Wednesday, February 10, 2016

CABIN IN THE SKY: Rarely Produced Vernon Duke Musical Gets the Golden Touch at Encores!

Even talented Tony winners LaChanze and Chuck Cooper and Tony nominee Norm Lewis take a back seat to the stunning choreography and choral work in the Encores! production of the 1940 Vernon Duke/John Latouche musical Cabin In The Sky at New York City Center.

Who, for instance, could have predicted that a performance of the traditional spiritual “Dry Bones (you know it: Toe bone connected to the foot bone/foot bone connected to the heel bone) would be the showstopper over the enduring standard “Taking A Chance On Love?” But it most certainly is, thanks to Linda Twine’s glorious vocal arrangement, Camille A. Brown’s choreography, and a cast that pulls it all together with such precision, you’d think they’d had a year to rehearse instead of the 10 days that is typical of an Encores! presentation. 

Cabin In The Sky, with its all-African American cast, was never a big hit.  It had a decent run of 156 performances on Broadway in 1940/41, with direction and choreography by George Balanchine and featuring Ethel Waters as its star.  Two years later, it was made into a film with Ms. Waters reprising her central role. (The movie co-starred Eddie ‘Rochester’ Anderson and Lena Horne).

The show is a parable about Good versus Evil, a struggle between God and Satan for the soul of Little Joe, a weak-willed man for whom the temptations of gambling, drink, and womanizing are too alluring for him to ignore. When Joe is killed in a fight, and just as Satan’s minions are about to haul his soul to hell, the heart-rending prayers of his loving and godly wife Petunia lead to a heavenly reprieve. In order to win his way through the Pearly Gates, Joe must redeem himself within six months, though he will have no knowledge of the intervention or the conditions. Throughout the show, Satan’s team and the Lord’s team coach from the sidelines. 

The Encores! production stars LaChanze (Tony winner for her role as Celie in the original Broadway production of The Color Purple) as Petunia; Michael Potts (The Book of Mormon on Broadway) as Little Joe; and Carly Hughes (replacement Leading Player in the hit revival of Pippin) as the sultry temptress Georgia Brown, Lena Horne’s role in the movie.  Chuck Cooper is Satan’s son, charged with capturing Little Joe’s soul, and Norm Lewis is The Lord’s General.  Cooper and Lewis are surrounded by their respective supporters; the Devil’s gang are all in red, and the Lord’s cheerleaders are in blue. Karen Perry’s costumes and Ken Billington’s lighting design help to keep each side well defined, even as they move about the stage.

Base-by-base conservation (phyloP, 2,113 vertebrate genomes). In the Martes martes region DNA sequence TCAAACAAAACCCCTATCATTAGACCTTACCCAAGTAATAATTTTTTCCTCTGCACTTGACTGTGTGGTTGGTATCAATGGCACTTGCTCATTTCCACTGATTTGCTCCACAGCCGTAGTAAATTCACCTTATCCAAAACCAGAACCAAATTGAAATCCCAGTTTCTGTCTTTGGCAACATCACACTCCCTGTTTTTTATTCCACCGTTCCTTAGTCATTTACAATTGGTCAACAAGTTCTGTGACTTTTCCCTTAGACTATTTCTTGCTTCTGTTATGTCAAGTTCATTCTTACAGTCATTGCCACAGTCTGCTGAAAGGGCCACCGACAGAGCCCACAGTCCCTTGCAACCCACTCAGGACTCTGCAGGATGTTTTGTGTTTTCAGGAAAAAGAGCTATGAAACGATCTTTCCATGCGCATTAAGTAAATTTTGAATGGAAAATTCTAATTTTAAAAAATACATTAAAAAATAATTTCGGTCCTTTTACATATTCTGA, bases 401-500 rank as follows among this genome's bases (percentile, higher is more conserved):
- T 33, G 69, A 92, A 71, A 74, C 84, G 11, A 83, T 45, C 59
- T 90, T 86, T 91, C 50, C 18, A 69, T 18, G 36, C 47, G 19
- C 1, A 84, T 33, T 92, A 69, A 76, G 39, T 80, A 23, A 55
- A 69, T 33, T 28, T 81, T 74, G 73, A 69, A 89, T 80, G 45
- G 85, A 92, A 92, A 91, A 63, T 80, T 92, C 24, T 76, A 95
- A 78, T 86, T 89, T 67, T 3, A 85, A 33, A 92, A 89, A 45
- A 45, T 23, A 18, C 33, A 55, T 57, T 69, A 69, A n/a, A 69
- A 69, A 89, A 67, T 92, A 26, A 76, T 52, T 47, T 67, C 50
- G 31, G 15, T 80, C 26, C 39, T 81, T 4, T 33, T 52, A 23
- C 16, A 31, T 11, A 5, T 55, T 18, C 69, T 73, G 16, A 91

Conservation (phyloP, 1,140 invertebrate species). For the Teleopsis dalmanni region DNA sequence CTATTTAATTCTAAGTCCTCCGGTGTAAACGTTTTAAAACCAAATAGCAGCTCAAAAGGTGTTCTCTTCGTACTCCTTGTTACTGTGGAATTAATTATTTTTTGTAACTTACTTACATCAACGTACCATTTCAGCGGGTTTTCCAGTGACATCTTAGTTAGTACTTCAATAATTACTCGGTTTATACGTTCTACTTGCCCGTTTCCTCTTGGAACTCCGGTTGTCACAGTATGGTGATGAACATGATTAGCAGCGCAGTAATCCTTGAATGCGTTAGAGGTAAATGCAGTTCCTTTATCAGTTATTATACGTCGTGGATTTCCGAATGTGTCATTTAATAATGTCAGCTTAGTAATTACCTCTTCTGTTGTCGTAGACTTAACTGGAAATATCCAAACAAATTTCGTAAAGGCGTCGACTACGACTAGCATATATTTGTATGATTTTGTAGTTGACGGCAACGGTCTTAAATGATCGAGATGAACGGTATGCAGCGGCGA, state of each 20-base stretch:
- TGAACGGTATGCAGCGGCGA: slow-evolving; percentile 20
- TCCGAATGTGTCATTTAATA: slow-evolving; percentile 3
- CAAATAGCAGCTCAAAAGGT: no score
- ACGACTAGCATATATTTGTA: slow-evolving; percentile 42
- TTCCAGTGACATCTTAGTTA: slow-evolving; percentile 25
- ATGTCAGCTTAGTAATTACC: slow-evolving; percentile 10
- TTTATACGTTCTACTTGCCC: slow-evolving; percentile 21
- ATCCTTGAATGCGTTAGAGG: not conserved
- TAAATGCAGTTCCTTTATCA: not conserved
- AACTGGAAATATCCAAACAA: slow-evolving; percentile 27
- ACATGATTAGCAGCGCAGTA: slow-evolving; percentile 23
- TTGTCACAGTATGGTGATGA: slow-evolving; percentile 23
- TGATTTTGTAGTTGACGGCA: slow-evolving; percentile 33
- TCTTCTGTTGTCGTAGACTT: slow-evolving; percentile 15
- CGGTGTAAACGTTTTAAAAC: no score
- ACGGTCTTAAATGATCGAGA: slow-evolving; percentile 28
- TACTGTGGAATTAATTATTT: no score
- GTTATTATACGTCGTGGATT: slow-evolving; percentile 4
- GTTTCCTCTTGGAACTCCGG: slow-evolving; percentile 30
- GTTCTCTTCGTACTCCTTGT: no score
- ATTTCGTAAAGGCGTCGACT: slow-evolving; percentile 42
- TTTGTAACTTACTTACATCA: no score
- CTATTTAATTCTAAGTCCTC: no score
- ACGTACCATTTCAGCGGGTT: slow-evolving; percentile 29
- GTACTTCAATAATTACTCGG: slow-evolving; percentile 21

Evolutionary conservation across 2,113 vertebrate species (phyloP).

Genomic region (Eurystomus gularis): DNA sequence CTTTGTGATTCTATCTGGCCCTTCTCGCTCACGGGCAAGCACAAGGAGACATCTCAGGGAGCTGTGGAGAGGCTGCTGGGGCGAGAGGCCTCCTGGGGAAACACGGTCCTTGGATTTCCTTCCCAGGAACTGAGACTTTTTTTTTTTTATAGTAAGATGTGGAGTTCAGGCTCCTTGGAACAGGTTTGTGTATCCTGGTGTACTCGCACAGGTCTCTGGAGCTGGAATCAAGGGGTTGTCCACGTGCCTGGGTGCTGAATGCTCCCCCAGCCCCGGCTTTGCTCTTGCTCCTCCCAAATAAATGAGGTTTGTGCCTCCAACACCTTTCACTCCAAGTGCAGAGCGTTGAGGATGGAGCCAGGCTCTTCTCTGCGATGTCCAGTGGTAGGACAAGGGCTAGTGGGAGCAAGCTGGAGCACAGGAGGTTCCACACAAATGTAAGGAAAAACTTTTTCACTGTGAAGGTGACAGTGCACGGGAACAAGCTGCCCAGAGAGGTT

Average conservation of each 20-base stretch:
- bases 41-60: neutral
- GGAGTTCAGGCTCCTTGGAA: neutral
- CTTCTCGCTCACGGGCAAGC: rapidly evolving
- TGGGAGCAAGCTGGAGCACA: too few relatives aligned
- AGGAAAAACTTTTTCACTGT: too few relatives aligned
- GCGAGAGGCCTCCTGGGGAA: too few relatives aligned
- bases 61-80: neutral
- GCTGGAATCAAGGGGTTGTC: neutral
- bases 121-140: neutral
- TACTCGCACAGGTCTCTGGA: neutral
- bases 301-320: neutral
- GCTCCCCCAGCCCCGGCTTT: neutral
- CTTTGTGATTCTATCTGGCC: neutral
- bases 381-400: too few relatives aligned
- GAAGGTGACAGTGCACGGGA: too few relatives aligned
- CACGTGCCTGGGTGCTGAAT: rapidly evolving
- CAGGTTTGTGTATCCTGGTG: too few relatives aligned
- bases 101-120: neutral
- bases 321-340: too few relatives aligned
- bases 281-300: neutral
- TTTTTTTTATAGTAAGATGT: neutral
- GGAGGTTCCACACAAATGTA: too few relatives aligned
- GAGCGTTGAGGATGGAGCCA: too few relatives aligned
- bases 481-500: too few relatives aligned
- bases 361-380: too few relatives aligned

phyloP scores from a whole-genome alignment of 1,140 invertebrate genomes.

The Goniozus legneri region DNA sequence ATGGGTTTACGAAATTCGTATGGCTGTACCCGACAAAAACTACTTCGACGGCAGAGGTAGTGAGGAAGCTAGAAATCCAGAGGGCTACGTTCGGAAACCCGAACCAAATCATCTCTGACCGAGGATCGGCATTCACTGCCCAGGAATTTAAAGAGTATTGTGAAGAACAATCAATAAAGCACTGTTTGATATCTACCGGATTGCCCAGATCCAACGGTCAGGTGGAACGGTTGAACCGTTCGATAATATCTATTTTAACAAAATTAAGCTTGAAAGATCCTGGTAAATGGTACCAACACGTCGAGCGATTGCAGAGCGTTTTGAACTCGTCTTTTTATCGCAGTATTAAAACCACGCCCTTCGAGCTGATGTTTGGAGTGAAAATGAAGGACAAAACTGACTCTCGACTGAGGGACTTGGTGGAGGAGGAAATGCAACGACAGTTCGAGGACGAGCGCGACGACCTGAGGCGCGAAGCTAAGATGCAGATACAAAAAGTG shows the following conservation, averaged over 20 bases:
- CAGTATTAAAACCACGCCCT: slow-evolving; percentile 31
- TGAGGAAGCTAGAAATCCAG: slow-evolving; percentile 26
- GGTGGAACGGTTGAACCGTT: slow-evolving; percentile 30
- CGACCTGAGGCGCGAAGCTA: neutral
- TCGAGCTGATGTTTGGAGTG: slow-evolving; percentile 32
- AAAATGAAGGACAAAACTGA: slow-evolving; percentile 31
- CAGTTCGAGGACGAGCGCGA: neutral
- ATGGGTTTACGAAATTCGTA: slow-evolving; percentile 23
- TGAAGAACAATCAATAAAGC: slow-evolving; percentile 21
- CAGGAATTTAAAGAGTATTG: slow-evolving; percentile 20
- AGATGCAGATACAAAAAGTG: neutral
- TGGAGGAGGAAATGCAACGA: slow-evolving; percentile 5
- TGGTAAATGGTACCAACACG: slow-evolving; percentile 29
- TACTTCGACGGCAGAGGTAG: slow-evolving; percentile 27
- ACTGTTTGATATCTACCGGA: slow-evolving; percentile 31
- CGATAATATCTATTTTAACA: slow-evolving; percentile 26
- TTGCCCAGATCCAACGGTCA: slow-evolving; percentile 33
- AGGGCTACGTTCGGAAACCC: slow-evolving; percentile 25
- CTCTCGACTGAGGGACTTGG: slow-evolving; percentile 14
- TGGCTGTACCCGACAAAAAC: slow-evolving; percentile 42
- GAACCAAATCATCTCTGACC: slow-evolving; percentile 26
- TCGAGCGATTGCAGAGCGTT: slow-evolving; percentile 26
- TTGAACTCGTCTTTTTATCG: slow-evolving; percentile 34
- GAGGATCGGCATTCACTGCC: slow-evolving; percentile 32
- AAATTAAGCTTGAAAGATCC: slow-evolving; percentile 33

The lightweight banter (“the asbestos chariot is waiting,” Cooper’s character razzes the dying Little Joe), Ruben Santiago-Hudson’s snappy directing, and the dancing and singing by a very talented company elevate what could very well have been a clunky production of a show that eschews subtlety in its simple plot. The score, orchestrated for the production by the great Jonathan Tunick from an extant piano version, contains a mix of numbers – some forgettable, some that feel oddly shoe-horned into the show, and some that are real gems. One of the latter is the well-known “Taking A Chance On Love,” which LaChanze belts out at full throttle (though her voice was a little raggy at the performance I attended).  She also does a fine job with “Happiness Is A Thing Called Joe,” and she sizzles with a song called “Savannah” in a scene in which Petunia – disgusted with what she believes to be Joe’s backsliding – gets back at him by vamping it up at a nightclub. Carly Hughes matches LaChanza sizzle for sizzle with her performance of “Honey in the Honeycomb.” 

The excellent on-stage orchestra, a hallmark of every Encores! production, performs masterfully under the highly competent hand of music director Rob Berman, who also contributed to the vocal arrangements. But truly, it is the dancing and the singing by the ensemble that bring the gleam to this old musical, and it is there where the creative team has done its strongest work. Camille A. Brown, the choreographer, brings out a graceful strength in the dancers, reminiscent of her work with Alvin Ailey American Dance Theater. And while “Dry Bones” is the stunner of the evening, the chorus does a majestic job of performing another spiritual, “Wade In The Water,” and provides first-rate harmonies on Vernon Duke's swing-inspired songs. 

Other than renting the movie, it is unlikely you will see another staged production of Cabin In The Sky any time in near future, so catch it while you can. The run ends Sunday night. 

Feel free to share this blog with your friends, and to offer up your own theater stories by posting a comment. I also invite you to check out the new website Show-Score.Com, where you will find capsule reviews of current plays from Yours Truly and many other New York critics. 

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